NCE Season 2 Trailer

NCE Season 2 Trailer

2022-09-1401:38

Deval Sanghavi is back with another season of No-Cost Extension, ready to engage more deeply with the theme of rebuilding. Through conversations with social leaders, small NGOs and voices from philanthropies, Season 2 will focus on rebuilding communities, rebuilding India, and rebuilding the fabric of our society. The first episode drops next week! For more information on NCE go to dasra.org/nce and follow Deval on Twitter at @Deval_Sanghavi and @Dasra
Deval Sanghavi speaks to Safeena Husain, the founder of Educate Girls, an NGO that works to support girls’ education across India.  Educate Girls has just completed 14 years, and during this period they have grown from working with fifty schools to working in over 18,000 villages across India and reaching millions of children.    Safeena talks about her own personal journey that led her to set up Educate Girls and how they learnt to use machine learning to identify the most vulnerable locations to work in. She also speaks about how she set up the world’s first Development Impact Bond in education (a proof-of-concept that ties funding to outcomes), what we’re not seeing when it comes to the fate of millions of children post-COVID, and her pet peeves on the structural dynamics of the development sector.    Safeena Husain is the founder of Educate Girls, a non-profit that focuses on mobilizing communities for girls’ education in India’s rural and educationally disadvantaged areas.    For more information on NCE go to dasra.org/nce and follow Deval on Twitter at @Deval_Sanghavi and @Dasra
Deval Sanghavi speaks to Aakash Sethi, the CEO of Quest Alliance, a non-profit organization that equips young people with 21st century skills. Aakash shares what it was like to grow up in a family dedicated to development work, what it means to him to build for a world where young people feel empowered and included, how to grow from loss and the impact of COVID-19 on education in India. They also chat about how Quest has become one of the best places in the development sector to work in, and the importance of eating and sharing together for a thriving work culture.   Aakash Sethi is the CEO of Quest Alliance. Aakash’s work experience in the private sector, working in companies like Microsoft reflects in the manner that he's built Quest, leveraging technology to improve the quality of education and to empower youth to navigate the future of work.   For more information on NCE go to dasra.org/nce and follow Deval on Twitter at @Deval_Sanghavi and @Dasra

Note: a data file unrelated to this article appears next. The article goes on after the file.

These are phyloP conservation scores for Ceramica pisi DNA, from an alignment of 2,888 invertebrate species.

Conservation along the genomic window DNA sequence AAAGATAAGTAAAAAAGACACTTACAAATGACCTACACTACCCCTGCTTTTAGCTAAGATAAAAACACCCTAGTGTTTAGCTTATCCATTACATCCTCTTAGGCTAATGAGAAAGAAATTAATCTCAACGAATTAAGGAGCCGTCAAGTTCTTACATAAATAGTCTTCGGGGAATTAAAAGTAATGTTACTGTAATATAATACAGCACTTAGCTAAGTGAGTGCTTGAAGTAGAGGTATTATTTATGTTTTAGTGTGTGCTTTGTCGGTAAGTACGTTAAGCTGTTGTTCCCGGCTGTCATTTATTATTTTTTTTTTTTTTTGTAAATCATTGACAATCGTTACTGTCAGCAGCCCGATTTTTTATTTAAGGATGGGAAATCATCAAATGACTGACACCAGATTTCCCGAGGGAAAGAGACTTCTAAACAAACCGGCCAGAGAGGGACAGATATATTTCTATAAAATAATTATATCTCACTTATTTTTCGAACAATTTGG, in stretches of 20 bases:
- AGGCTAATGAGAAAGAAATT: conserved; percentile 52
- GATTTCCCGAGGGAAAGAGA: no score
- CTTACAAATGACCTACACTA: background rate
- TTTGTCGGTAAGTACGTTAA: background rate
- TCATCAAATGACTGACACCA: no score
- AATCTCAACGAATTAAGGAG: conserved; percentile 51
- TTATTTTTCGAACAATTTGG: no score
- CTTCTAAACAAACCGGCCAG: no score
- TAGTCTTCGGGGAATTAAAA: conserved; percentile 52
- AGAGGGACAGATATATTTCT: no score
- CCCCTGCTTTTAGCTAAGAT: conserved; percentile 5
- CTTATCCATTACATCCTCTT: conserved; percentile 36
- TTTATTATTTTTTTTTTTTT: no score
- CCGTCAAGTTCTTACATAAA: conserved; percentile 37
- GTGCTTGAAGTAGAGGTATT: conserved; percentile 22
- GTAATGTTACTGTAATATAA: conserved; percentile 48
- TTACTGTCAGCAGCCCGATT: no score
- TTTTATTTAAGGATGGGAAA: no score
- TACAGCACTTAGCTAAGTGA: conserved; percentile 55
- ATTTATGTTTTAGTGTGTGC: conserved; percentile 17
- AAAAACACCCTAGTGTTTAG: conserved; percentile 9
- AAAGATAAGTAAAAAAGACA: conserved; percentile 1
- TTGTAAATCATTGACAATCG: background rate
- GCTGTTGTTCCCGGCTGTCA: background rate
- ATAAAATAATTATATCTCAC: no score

Deval Sanghavi speaks to Anu Aga and Meher Pudumjee, a mother and daughter philanthropic team who are deeply committed to equity and inclusion. While many families grapple with intergenerational philanthropy, Anu and Meher are examples of how different perspectives can come together to shape a long-lasting philanthropic engagement.    Anu Aga has been a trailblazing corporate leader when there were a few like her. She has led the energy and environment business Thermax Ltd. Anu is a social worker, and has been a Member of Parliament (in the Rajya Sabha) and is actively engaged with multiple nonprofit organizations in India including Teach for India. Her daughter Meher Pudumjee is the Chairperson of Thermax and is active in many initiatives from chairing Akanksha foundation and in leading efforts and providing greater dignity and equity to informal workers across India through the Social Compact. For more information on NCE go to dasra.org/nce and follow Deval on Twitter at @Deval_Sanghavi and @Dasra